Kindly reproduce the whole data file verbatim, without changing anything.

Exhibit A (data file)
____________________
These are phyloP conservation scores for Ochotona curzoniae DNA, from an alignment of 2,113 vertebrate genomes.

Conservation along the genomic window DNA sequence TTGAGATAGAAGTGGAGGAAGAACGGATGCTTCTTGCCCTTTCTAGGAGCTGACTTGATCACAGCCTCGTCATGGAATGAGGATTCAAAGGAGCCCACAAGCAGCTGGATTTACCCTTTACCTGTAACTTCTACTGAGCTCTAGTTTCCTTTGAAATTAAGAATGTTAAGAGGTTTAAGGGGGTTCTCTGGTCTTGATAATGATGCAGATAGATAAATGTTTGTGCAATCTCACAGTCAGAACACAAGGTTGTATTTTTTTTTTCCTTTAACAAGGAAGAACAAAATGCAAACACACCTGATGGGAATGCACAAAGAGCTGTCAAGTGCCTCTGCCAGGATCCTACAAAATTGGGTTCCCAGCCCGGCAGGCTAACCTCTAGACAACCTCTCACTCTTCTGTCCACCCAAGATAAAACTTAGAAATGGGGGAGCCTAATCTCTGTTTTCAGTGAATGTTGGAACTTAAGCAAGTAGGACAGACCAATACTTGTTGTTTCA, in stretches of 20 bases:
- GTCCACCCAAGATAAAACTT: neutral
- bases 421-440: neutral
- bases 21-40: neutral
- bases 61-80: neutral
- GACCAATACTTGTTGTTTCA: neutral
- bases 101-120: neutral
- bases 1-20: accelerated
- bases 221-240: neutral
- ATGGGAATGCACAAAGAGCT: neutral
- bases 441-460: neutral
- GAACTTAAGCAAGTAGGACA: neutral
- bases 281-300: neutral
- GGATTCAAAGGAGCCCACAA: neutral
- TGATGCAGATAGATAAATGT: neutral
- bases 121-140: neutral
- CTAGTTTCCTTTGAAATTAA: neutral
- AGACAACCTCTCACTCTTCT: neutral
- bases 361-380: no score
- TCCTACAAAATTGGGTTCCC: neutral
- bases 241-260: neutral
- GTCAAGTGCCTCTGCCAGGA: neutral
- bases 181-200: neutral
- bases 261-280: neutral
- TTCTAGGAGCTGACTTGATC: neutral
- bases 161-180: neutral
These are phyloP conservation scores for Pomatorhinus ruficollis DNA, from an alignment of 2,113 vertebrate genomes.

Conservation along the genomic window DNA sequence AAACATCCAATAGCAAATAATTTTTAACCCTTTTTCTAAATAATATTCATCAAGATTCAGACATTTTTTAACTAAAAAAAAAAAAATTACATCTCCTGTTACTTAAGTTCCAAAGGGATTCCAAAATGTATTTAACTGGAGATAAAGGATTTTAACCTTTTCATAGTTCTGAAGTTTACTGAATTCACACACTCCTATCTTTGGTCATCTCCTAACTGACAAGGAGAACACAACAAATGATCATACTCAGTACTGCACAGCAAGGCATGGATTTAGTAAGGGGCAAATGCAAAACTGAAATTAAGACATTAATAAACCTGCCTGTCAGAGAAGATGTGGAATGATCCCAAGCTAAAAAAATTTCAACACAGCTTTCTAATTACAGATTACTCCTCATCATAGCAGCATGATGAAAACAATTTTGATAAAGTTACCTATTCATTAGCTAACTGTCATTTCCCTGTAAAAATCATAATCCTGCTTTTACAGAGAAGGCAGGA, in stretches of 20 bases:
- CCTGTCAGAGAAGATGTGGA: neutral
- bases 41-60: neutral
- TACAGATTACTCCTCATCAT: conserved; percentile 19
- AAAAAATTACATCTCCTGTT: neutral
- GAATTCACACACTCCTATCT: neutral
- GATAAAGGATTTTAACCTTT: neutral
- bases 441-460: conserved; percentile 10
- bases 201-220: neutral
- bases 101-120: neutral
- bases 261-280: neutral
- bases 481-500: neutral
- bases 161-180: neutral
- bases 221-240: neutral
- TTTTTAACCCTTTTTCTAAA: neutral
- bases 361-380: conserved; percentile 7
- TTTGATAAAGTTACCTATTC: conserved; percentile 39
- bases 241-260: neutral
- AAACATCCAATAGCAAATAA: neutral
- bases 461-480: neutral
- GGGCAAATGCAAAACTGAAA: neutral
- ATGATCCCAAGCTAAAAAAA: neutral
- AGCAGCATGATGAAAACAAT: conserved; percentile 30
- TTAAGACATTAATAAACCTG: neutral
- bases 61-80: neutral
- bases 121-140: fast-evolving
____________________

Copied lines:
These are phyloP conservation scores for Ochotona curzoniae DNA, from an alignment of 2,113 vertebrate genomes.

Conservation along the genomic window DNA sequence TTGAGATAGAAGTGGAGGAAGAACGGATGCTTCTTGCCCTTTCTAGGAGCTGACTTGATCACAGCCTCGTCATGGAATGAGGATTCAAAGGAGCCCACAAGCAGCTGGATTTACCCTTTACCTGTAACTTCTACTGAGCTCTAGTTTCCTTTGAAATTAAGAATGTTAAGAGGTTTAAGGGGGTTCTCTGGTCTTGATAATGATGCAGATAGATAAATGTTTGTGCAATCTCACAGTCAGAACACAAGGTTGTATTTTTTTTTTCCTTTAACAAGGAAGAACAAAATGCAAACACACCTGATGGGAATGCACAAAGAGCTGTCAAGTGCCTCTGCCAGGATCCTACAAAATTGGGTTCCCAGCCCGGCAGGCTAACCTCTAGACAACCTCTCACTCTTCTGTCCACCCAAGATAAAACTTAGAAATGGGGGAGCCTAATCTCTGTTTTCAGTGAATGTTGGAACTTAAGCAAGTAGGACAGACCAATACTTGTTGTTTCA, in stretches of 20 bases:
- GTCCACCCAAGATAAAACTT: neutral
- bases 421-440: neutral
- bases 21-40: neutral
- bases 61-80: neutral
- GACCAATACTTGTTGTTTCA: neutral
- bases 101-120: neutral
- bases 1-20: accelerated
- bases 221-240: neutral
- ATGGGAATGCACAAAGAGCT: neutral
- bases 441-460: neutral
- GAACTTAAGCAAGTAGGACA: neutral
- bases 281-300: neutral
- GGATTCAAAGGAGCCCACAA: neutral
- TGATGCAGATAGATAAATGT: neutral
- bases 121-140: neutral
- CTAGTTTCCTTTGAAATTAA: neutral
- AGACAACCTCTCACTCTTCT: neutral
- bases 361-380: no score
- TCCTACAAAATTGGGTTCCC: neutral
- bases 241-260: neutral
- GTCAAGTGCCTCTGCCAGGA: neutral
- bases 181-200: neutral
- bases 261-280: neutral
- TTCTAGGAGCTGACTTGATC: neutral
- bases 161-180: neutral
These are phyloP conservation scores for Pomatorhinus ruficollis DNA, from an alignment of 2,113 vertebrate genomes.

Conservation along the genomic window DNA sequence AAACATCCAATAGCAAATAATTTTTAACCCTTTTTCTAAATAATATTCATCAAGATTCAGACATTTTTTAACTAAAAAAAAAAAAATTACATCTCCTGTTACTTAAGTTCCAAAGGGATTCCAAAATGTATTTAACTGGAGATAAAGGATTTTAACCTTTTCATAGTTCTGAAGTTTACTGAATTCACACACTCCTATCTTTGGTCATCTCCTAACTGACAAGGAGAACACAACAAATGATCATACTCAGTACTGCACAGCAAGGCATGGATTTAGTAAGGGGCAAATGCAAAACTGAAATTAAGACATTAATAAACCTGCCTGTCAGAGAAGATGTGGAATGATCCCAAGCTAAAAAAATTTCAACACAGCTTTCTAATTACAGATTACTCCTCATCATAGCAGCATGATGAAAACAATTTTGATAAAGTTACCTATTCATTAGCTAACTGTCATTTCCCTGTAAAAATCATAATCCTGCTTTTACAGAGAAGGCAGGA, in stretches of 20 bases:
- CCTGTCAGAGAAGATGTGGA: neutral
- bases 41-60: neutral
- TACAGATTACTCCTCATCAT: conserved; percentile 19
- AAAAAATTACATCTCCTGTT: neutral
- GAATTCACACACTCCTATCT: neutral
- GATAAAGGATTTTAACCTTT: neutral
- bases 441-460: conserved; percentile 10
- bases 201-220: neutral
- bases 101-120: neutral
- bases 261-280: neutral
- bases 481-500: neutral
- bases 161-180: neutral
- bases 221-240: neutral
- TTTTTAACCCTTTTTCTAAA: neutral
- bases 361-380: conserved; percentile 7
- TTTGATAAAGTTACCTATTC: conserved; percentile 39
- bases 241-260: neutral
- AAACATCCAATAGCAAATAA: neutral
- bases 461-480: neutral
- GGGCAAATGCAAAACTGAAA: neutral
- ATGATCCCAAGCTAAAAAAA: neutral
- AGCAGCATGATGAAAACAAT: conserved; percentile 30
- TTAAGACATTAATAAACCTG: neutral
- bases 61-80: neutral
- bases 121-140: fast-evolving